I have been volunteering in the Massachusetts prison system with a program that works with inmates to learn alternatives to violent behavior. The following is a piece I wrote for the volunteer newsletter.
Alternatives to Violence Project (AVP) Experience “On the Inside”
“Nancy, I’d like to do that Light and Lively exercise after lunch.” “I’ve been thinking about that all weekend, and I think…” The conversations swirl around me as the AVP workshop at a medium security prison, “on the inside”, begins. We are 14 prisoners, mostly African American, including 3 trained facilitators and 4 white middle class women from the outside. It’s not hard to tell who is a prisoner here by race, class or gender.
But when I look closely, I see a different story. When I look beneath all these differences between “us” and “them” in my mind and heart, I feel that I have entered a monastery of sorts, where the inmates are focused on learning about themselves and improving their interactions with the world. True, this is a self-selected group. Unlike in some other programs, prisoners do not win a reduction in their sentence for attending AVP, so their presence is entirely voluntary, a contrast to most of the rest of their schedule.
Right from the beginning, I noticed a deep level of sharing that would be unusual in most groups on the outside. On my first experience inside a prison, I expected to be surrounded by a group of “hardened criminals” who were unwilling to share much, people who were mired in shame and fear of each other and themselves. I was surprised when we did an exercise early on asking us to name, in front of the entire group, positive and negative influences on our lives as well as the resulting effects on us. Absent fathers and racist societies were mentioned, but also loving relatives, success in school and at sports, good marriages and children who continue to love their fathers in prison. Many comments were accompanied by deep feelings, verging on tears.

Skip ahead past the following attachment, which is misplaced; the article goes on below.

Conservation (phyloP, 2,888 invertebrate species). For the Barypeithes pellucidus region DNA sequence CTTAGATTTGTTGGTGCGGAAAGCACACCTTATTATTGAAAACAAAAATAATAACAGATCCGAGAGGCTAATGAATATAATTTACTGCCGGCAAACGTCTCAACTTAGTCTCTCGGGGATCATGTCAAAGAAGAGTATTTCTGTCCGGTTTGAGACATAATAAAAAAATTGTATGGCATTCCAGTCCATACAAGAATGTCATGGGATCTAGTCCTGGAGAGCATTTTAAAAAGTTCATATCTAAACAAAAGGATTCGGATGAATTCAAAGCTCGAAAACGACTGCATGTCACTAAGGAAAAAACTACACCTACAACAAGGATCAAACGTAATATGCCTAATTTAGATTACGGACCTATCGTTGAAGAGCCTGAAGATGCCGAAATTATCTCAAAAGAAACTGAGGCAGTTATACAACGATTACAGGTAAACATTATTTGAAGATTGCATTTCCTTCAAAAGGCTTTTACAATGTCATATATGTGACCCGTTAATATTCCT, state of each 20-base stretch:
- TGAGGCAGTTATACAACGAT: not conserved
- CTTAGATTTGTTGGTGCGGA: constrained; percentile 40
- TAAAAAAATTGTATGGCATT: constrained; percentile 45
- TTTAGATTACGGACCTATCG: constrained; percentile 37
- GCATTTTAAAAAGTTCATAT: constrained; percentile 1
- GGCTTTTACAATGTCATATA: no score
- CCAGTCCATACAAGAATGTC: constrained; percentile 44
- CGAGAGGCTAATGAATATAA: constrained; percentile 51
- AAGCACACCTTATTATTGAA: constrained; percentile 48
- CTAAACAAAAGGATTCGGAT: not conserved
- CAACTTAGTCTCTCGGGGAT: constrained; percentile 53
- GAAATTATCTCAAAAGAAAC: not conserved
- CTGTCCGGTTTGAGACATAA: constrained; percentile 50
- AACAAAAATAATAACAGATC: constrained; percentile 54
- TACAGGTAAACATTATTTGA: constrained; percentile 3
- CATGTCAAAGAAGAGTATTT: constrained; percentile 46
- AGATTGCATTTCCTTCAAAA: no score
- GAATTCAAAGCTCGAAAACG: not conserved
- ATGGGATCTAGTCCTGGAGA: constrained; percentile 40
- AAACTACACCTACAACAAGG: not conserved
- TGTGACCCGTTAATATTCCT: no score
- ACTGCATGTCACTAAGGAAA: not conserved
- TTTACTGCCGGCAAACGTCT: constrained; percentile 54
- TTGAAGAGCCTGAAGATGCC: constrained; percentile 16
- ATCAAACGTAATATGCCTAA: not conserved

Later on in the week, we reviewed “The Anatomy of an Apology” and then were given some time in silence to write a letter of apology to someone. The silence in the room was profound, even worshipful. Afterwards, one of the younger men said with much happiness and relief in his voice: “I feel so much lighter now! I can’t believe it! How would it be if I wrote letters to ALL the people I need to apologize to?” I noticed all the prisoners carefully tucked their letters away, one sliding his inside his sock. I wondered how many of these letters were delivered, and if so, how much healing could result?
I brought my own assumptions to this workshop, my first visit inside a prison. I had been cautioned during the orientation that they might try to “set me up” so that I would compromise myself by bringing in something they could use. I also came with a package of emotions ranging from anger and disgust at these men’s crimes to anger at a society that is willing to make humans pawns in this vast prison industry, which wastes lives and talents at enormous cost to us all. However, I learned that many of these people are not throwing away their lives, even though some of them have life sentences with no opportunity of parole. They are reading, thinking, praying and meeting together to do what they can in their limited situations. They are gaining the wisdom to see others with compassion and love, and to avoid violence next time, inside as well as outside prison. They are willing to trust each other and name their truths aloud. Watching them take these risks, I found it easier than I would have thought to lay aside my preconceptions and to share some of my inner truth. For the days that I was inside, I truly joined this little monastery and it became a journey of exploration for me as well.
So if you are considering going to a weekend retreat to gain wisdom and understanding of your own life, and to open your heart, why not spend it learning those things with people in prison?